She adds, “Every teapot has a soul.”

Source: Eater

Jiaogulan Tea A.K.A. The Herb of Immortality

Jiagulan, also known by the name Gynostemma Pentaphyllum, is an ancient herb often used to make a medicinal herbal tea. What’s so special about this plant? Why is it called the ‘poor man’s ginseng’ or ‘herb of immortality’? And how can it benefit you? Learn every single fact you need to know about this herb below.

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What is Jiaogulan (Gynostemma Pentaphyllum)

The Gynostemma plant is a climbing vine which is native to Japan, Korea and China. In biology, it belongs to Cucurbitaceae family of plants, and therefore closely related to watermelon, cucumber, pumpkin and other melons and gourds. It’s often consumed as a herbal tea.

Ginseng Alternative: Because Jiaogulan is used in many countries around the world for centuries, it known by many different names over time. One common name is the ‘fiveleaf Gynostemma herb’ which is based on the leaf appearance. However, the plant is especially famous for the fact that it contains many chemical compound that’s also found in Ginseng. Moreover, all the compounds that are related to health benefits that consumption of ginseng could bring, they’re present in even higher concentrations in the Jiaogulan plant. Because of this, it’s also known by the following names: five-leaf ginseng, poor man’s ginseng, southern ginseng.

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Jiaogulan Tea Benefits: What Is It Good For?

What we didn’t mention in the previous paragraph is that this plant is also known by another fancy name: the ‘Herb of Immortality’.

Herb of Immortality: This name originates from the Guizhou province in China, where people are known to become much older compared to averages in China. Traditional Chinese Medicine practitioners believe this is due to the daily consumption of Jiaogulan tea, arguing that this medicinal herb restores one’s ‘Qi’.

Anti Stress: Herbalists classify the tea as an ‘adaptogen’, which is a term applied to herbs that offer anti-stress benefits by helping the body to balance. Thus, one main Jiaogulan benefit is that it improves the immune system.

Jiaogulan & Parkinson’s Disease: Some Chinese researchers also argue that the herb also offers protection against oxidative stress in the brain that is responsible for Parkinson’s disease.

Cholesterol: Some studies in the 1980s and 1990s also show that Jiaogulan in combination with Sacred Lotus and Japanese Hawthorn, result in a decrease in cholesterol levels in mice.

While there are many Gynostemma tea benefits, make sure to also watch for the side effects which you can learn more about in the next paragraph.

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Processing Jiaogulan

Side Effects: Is Jiaogulan Safe?

Nausea: Gynostemma tea can possibly cause some known side effects such as nausea and increased bowel movements.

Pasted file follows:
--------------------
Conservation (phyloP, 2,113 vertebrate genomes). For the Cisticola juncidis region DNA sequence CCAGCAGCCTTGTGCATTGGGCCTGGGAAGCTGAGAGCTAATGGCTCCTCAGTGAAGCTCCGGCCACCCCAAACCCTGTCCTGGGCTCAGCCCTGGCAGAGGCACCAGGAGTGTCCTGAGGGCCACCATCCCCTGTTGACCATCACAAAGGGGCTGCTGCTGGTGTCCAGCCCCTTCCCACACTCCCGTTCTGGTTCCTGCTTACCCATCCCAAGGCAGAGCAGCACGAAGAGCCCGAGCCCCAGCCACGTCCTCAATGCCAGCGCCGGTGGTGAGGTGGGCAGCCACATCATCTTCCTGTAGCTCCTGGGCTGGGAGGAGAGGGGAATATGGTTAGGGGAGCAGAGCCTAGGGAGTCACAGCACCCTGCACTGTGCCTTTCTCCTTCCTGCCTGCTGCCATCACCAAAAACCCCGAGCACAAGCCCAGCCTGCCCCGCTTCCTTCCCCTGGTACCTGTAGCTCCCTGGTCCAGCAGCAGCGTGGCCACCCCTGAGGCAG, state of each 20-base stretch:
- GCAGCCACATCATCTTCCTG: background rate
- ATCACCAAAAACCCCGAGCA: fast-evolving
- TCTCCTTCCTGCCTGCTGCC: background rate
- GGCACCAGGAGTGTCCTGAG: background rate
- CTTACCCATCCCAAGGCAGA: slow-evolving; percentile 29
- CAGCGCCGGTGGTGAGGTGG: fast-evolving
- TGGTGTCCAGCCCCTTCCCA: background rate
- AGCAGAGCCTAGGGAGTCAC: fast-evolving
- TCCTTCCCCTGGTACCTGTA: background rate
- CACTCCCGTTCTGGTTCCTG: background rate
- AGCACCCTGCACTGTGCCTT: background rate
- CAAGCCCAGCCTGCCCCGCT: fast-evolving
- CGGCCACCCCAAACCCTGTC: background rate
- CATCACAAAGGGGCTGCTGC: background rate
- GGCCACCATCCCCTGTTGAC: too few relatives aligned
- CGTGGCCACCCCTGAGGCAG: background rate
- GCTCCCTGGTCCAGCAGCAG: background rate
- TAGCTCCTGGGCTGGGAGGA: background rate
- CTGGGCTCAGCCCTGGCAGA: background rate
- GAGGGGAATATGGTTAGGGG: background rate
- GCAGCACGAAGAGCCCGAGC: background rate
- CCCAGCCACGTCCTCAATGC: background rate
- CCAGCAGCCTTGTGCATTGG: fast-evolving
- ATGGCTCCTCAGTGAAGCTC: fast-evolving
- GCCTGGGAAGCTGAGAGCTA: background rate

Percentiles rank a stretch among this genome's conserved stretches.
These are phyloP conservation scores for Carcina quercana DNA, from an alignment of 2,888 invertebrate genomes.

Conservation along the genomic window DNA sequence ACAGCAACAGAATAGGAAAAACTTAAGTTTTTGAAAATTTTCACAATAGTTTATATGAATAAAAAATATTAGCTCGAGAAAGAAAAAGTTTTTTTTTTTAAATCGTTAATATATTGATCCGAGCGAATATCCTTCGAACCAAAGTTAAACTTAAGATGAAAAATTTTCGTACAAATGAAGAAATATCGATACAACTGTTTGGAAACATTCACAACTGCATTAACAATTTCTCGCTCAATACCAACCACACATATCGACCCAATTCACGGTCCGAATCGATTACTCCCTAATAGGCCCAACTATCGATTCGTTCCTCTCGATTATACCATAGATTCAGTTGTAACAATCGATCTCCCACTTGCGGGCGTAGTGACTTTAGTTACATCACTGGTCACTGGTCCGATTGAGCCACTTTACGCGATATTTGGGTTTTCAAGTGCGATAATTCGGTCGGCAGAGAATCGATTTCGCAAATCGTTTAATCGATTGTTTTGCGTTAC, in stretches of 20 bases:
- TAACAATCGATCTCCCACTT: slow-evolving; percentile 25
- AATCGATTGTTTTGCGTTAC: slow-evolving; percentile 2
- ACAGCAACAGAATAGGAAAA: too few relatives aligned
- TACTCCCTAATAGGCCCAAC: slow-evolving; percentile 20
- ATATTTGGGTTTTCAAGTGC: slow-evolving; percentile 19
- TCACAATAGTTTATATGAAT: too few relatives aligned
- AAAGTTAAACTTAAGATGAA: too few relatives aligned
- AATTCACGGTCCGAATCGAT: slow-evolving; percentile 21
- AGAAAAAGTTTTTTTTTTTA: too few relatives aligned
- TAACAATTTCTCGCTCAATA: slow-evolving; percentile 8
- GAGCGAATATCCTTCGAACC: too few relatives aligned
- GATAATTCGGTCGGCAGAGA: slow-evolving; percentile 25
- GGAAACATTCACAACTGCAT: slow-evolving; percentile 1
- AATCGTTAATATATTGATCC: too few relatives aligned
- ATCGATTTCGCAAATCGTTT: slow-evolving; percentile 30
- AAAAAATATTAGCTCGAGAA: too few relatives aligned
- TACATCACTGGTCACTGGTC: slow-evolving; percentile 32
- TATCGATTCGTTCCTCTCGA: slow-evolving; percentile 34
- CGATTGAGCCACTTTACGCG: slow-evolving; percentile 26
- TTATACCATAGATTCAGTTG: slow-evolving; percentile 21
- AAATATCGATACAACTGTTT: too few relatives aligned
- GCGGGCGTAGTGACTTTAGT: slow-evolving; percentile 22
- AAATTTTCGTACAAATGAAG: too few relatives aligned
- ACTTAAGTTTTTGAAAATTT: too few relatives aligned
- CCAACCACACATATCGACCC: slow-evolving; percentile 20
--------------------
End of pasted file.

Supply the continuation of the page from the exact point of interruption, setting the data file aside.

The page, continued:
Pregnancy: As good as the benefits might be, do avoid this herb during pregnancy and breast-feeding as not enough is known about the side effects when consumed in such situation.

Auto-Immune Disorder: Even though Jiaogulan causes the immune system to become more active. This can increase certain symptoms related to auto-immune diseases.

Slow Blood Clotting: At last, another side effect of Jiaogulan is that it might slow blood clotting or make such a medical disorder worse. Because of this, make sure to stop drinking Jiaogulan tea at least 1 month before any surgery is scheduled.

What Base Leaves Should I Use With Chrysanthemum Flowers And Rosebuds?

Here’s an interesting question we received from one of our readers:

I’m looking to create a gift blend for my guests. The ingredients that I want to use are Chrysanthemum flowers and Rosebuds. What could a suitable tea to use as a base for the blend?

Here’s the answer based on consultations of different tea experts in our circle:

The Best Base Might Be No Base

To fully enjoy the aroma and taste of rosebuds and chrysanthemum, it could be an idea to not use a base at all. After all, the flavor of tea can cover the flower’s natural taste. If that’s what you treasure then feel comfortable without adding a base tea at all.

rosebuds and chrysanthemum blend

Base Pu Erh Tea for Chrysanthemum

Chrysanthemum tend to go well with pu erh tea. For a blend only loose pu erh teas are suitable. Preferably a ripe pu erh as they are usually more smooth to go with flowers. When choosing this as a base, add more Chrysanthemum flowers relative to Rosebuds.

Base Black Tea For Rosebuds

Rosebuds go well with black tea. Any black tea can be suitable, except for smoky ones. In such a case, add more rosebuds relative to chrysanthemum flowers. This non-smoked Lapsang Souchong can be a good choice, because it has a light flavor of pinewood that goes well with the flower aroma.

White Tea, A Safe Choice

A light tasting base could be also a good choice as it doesn’t covers the fragrance of the flowers. A white tea, such as the bai mu dan or silver needle, or light green tea are great options.

Did you Know There Are 3 Types of Chrysanthemum Flowers?